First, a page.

There is no reference, explicit or implied, to the holding of excess money balances up to this point. So it appears it is the meaning of the last quoted sentence of Hoppe’s passage that White takes issue with: “However, the idea involved is the same: the holding of (some, ‘excess’) money is unproductive and requires a remedy.” While this sentence may be a bit obscure taken out of context, its meaning is pellucidly clear in light of the entire passage quoted by White himself. Hoppe uses the term “excess” in scare quotes to refer to the actual condition of excess demand that ensues upon the increased demand for money and which entails a Misesian process of a step-by-step reduction in prices and the (ex post and trivial) money spending stream. It is this Misesian monetary adjustment process, which necessarily unfolds over time, that, according to Hoppe, the free bankers consider “unproductive” and “requir[ing] a remedy.” Where is the contradiction White claims to see?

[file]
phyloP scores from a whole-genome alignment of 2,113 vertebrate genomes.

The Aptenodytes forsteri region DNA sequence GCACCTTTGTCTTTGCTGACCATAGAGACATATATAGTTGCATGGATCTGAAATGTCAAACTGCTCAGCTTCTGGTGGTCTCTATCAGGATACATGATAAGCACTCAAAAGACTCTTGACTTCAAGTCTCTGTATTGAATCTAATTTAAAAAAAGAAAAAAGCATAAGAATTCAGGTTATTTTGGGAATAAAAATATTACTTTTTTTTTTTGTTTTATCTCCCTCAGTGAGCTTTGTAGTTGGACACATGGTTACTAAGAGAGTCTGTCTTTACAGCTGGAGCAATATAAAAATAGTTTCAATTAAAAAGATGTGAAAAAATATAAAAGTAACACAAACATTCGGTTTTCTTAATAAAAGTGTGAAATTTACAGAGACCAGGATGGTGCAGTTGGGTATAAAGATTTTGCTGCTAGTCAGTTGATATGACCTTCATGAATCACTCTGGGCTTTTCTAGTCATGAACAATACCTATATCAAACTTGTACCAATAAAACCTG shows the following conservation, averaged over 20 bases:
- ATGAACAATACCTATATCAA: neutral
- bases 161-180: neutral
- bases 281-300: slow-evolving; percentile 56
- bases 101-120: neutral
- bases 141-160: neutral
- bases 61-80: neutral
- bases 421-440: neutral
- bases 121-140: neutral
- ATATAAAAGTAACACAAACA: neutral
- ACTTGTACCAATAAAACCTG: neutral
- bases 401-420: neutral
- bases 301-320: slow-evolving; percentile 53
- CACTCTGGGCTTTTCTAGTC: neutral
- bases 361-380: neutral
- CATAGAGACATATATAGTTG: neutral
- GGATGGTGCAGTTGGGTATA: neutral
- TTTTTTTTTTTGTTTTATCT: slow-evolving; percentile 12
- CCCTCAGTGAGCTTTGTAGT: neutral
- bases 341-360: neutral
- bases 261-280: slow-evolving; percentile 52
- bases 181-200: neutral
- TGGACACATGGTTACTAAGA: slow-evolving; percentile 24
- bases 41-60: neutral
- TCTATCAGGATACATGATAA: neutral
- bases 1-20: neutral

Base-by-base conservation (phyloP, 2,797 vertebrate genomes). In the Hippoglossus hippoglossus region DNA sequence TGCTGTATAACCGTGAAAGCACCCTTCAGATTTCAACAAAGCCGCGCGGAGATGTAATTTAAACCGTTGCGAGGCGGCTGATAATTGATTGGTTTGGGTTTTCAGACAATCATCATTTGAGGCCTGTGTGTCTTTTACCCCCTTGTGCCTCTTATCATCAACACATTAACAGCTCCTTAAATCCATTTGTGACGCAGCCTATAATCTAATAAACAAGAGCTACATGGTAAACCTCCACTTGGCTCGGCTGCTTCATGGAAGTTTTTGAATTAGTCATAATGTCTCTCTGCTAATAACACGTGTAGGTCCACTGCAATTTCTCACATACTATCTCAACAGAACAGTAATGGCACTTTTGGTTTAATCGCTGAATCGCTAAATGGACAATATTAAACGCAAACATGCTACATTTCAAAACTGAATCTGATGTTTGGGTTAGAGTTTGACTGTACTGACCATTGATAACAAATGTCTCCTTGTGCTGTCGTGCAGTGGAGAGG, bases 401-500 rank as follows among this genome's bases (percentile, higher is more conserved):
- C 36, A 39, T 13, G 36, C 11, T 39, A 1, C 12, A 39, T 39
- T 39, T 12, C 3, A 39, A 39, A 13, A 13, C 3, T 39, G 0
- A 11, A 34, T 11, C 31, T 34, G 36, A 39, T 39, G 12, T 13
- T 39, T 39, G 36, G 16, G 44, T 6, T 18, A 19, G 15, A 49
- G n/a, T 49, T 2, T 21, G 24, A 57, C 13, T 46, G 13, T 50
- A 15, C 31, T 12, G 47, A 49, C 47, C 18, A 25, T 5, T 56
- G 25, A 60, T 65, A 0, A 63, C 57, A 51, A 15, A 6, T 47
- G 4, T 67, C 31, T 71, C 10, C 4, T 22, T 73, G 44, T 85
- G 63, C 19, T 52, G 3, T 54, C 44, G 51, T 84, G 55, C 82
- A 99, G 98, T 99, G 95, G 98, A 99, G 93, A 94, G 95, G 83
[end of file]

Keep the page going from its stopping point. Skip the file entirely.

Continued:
Keynes referred to an interest rate that was in “excess” with respect to the interest rate that would ensure a potential or “full employment” level of output (with a given marginal efficiency of capital (MEC) schedule and marginal propensity to consume). Keynes’s full employment level of output can only be maintained by a central banking policy that pegs the interest rate at a level that induces a full employment level of investment (although he had doubts about whether this interest rate would always be positive given the volatility of the MEC schedule).
Similarly the free bankers, Hoppe argues, consider the holding of cash balances by some of the public to be in “excess,”–at least during the time-consuming monetary adjustment process–of the level of money holdings necessary to ensure what we might call the “free banking” level of output. (Indeed if no one actually increased his cash balances by reducing his demands for various products, the condition of excess demand that the free bankers fear so much would never actually be set in train). The free banking level of output, White et al. allege, can only be continuously maintained by the automatic and instantaneous equilibration of the supply of and the (unpredictable) demand for money by a system of competing fractional reserve banks. Hoppe correctly presents this argument, draws the parallel with Keynes’s argument and critically comments on it. It is not my intention here to argue the merits of the free banking position or of Hoppe’s critique of it.